Today the United States Supreme Court announced that it would not hear the matter of Troy Davis, paving the way for the State of Georgia to proceed in its intent to to request a death warrant to execute Troy Anthony Davis despite significant new evidence that Davis may, in fact, be innocent.
As summarized at AlterNet.org, “ Davis was convicted in 1991 of killing Savannah police officer Mark Allen MacPhail. Authorities failed to produce a murder weapon or any physical evidence tying Davis to the crime. In addition, seven of the nine original state witnesses have since recanted or changed their initial testimonies in sworn affidavits. One of the remaining witnesses is alleged to be the actual perpetrator.”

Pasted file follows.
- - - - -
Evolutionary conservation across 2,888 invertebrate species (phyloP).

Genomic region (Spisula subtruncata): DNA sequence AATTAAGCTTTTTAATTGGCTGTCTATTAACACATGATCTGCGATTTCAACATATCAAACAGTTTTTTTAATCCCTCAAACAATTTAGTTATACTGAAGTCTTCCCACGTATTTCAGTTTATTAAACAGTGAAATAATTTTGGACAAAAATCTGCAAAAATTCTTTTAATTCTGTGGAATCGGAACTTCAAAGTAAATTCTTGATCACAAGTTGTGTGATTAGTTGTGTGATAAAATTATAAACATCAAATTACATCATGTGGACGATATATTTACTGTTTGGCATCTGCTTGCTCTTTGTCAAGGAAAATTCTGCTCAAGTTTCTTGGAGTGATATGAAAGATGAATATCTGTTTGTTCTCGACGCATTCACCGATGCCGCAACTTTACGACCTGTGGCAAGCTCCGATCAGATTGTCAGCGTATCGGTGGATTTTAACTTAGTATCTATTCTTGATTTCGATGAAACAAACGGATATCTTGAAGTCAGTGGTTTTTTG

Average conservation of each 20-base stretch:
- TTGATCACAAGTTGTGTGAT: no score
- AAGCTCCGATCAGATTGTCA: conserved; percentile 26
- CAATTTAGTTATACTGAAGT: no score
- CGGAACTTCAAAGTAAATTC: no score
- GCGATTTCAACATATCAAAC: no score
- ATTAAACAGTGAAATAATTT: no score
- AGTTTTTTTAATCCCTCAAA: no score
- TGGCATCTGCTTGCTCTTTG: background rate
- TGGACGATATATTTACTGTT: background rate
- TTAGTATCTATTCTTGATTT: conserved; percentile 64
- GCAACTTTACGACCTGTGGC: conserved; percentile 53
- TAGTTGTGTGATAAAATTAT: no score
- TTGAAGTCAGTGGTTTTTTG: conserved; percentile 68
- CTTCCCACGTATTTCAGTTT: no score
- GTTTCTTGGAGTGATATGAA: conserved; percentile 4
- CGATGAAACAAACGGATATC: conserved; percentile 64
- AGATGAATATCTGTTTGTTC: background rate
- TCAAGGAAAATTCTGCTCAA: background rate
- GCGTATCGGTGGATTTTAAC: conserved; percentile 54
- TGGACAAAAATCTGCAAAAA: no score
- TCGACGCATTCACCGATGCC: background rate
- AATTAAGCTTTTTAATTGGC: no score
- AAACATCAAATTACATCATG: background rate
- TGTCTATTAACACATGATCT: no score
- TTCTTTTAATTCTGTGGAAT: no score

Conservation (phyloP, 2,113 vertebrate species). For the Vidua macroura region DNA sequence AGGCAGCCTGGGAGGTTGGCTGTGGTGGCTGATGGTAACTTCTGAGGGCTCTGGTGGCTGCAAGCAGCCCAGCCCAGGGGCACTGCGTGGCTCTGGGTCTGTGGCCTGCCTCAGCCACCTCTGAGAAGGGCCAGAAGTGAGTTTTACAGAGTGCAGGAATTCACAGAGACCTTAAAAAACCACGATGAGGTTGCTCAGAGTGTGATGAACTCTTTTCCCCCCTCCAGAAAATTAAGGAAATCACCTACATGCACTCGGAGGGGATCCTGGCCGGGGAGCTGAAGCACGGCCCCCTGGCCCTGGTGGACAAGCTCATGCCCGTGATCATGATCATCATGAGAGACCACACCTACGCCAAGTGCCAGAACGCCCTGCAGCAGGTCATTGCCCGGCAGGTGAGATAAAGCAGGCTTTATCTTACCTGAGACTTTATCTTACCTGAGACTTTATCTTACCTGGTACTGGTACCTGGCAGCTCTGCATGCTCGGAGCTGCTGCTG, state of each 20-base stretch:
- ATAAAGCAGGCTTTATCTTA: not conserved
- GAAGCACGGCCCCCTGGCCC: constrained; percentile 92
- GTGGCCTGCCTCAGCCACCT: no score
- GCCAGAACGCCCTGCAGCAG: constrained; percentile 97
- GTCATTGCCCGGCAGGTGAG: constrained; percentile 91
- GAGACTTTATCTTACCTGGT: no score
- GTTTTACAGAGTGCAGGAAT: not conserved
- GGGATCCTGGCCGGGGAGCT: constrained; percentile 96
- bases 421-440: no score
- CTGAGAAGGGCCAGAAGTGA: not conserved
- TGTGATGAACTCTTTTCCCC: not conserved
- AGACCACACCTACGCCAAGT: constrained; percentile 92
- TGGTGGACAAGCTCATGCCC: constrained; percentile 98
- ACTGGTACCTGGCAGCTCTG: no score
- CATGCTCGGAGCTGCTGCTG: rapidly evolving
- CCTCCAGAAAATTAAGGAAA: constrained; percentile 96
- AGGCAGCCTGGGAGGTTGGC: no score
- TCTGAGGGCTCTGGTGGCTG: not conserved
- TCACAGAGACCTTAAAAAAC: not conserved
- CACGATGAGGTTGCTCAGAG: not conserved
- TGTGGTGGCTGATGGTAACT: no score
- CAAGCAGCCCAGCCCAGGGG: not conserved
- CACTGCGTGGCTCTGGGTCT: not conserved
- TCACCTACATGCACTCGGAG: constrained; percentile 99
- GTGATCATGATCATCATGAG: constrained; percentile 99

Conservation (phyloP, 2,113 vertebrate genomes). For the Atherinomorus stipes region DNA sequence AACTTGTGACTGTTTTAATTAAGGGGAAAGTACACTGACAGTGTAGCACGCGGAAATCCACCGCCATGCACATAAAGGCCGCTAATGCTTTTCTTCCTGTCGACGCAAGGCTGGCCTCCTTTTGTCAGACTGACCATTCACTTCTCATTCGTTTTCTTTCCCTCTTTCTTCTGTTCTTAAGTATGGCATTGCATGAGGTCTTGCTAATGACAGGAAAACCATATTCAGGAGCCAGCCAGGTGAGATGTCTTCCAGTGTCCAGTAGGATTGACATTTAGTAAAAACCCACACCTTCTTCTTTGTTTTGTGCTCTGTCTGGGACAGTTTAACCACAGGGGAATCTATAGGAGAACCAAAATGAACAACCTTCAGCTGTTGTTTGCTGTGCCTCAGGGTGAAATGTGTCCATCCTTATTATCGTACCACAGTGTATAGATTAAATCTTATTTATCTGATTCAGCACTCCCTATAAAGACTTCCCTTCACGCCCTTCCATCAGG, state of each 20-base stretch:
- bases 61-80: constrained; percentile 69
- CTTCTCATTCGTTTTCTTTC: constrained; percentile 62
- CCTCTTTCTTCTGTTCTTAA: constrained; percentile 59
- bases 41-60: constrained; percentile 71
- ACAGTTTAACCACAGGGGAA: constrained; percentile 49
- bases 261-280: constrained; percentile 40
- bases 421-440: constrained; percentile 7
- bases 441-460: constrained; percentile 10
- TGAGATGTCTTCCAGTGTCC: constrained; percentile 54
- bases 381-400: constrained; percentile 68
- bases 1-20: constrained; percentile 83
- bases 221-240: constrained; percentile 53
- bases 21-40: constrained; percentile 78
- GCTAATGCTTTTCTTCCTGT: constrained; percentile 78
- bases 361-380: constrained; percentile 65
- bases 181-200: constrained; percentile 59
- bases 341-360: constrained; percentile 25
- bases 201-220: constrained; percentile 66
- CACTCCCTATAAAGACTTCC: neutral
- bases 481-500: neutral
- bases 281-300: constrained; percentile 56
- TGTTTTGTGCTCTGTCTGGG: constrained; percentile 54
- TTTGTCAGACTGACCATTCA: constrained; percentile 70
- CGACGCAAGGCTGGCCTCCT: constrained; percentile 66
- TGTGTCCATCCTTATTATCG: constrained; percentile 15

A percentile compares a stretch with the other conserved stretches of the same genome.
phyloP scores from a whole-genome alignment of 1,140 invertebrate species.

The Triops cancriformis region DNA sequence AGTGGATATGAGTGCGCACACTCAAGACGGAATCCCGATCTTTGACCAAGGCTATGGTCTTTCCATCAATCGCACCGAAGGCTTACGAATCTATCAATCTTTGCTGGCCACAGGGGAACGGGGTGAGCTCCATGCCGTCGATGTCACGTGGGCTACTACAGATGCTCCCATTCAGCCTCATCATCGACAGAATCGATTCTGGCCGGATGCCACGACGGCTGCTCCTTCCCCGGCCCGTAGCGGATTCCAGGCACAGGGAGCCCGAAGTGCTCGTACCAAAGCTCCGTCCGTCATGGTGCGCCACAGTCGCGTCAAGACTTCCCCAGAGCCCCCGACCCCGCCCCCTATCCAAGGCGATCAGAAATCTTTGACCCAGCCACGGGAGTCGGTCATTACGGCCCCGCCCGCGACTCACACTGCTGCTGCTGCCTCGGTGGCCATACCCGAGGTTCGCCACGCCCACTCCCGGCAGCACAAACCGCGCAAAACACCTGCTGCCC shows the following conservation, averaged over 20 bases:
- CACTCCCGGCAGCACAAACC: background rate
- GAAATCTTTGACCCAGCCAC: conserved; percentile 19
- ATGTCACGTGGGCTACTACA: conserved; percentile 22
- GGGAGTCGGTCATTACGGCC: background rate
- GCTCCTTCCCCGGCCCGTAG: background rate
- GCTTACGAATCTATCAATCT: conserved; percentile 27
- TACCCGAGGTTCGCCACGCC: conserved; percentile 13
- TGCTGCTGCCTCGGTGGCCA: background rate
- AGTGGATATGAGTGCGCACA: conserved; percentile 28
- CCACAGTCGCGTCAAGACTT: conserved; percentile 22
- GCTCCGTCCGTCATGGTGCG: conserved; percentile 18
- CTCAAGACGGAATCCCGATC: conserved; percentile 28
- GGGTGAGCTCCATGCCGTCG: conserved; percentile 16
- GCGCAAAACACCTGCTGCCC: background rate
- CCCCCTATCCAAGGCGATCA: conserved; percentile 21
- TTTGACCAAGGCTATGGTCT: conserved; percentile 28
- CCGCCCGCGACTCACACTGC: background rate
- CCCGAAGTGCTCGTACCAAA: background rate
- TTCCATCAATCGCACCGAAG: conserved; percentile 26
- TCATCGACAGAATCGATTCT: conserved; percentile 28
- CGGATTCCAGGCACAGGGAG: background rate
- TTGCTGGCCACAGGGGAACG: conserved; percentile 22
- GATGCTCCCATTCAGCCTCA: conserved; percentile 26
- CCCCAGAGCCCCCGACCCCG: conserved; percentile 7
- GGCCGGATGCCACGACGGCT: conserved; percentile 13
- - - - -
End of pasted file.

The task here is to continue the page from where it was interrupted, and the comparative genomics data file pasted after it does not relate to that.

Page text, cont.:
AlterNet reporter Liliana Segura reports that, “The Supreme Court's decision this morning -- in which the judges refused to consider whether executing a potentially innocent person violates the 8th Amendment ban on cruel and unusual punishment -- could mean that Davis will be executed as soon as two weeks from now. He is out of legal avenues, and the Georgia Board of Pardons and Paroles has denied clemency. There is no execution date scheduled yet; the Georgia DA must seek a new death warrant first.”
Additional information on this case including information on how to take part in communication efforts to get the State of Georgia to drop its petition for a death warrant in this case is available here and here .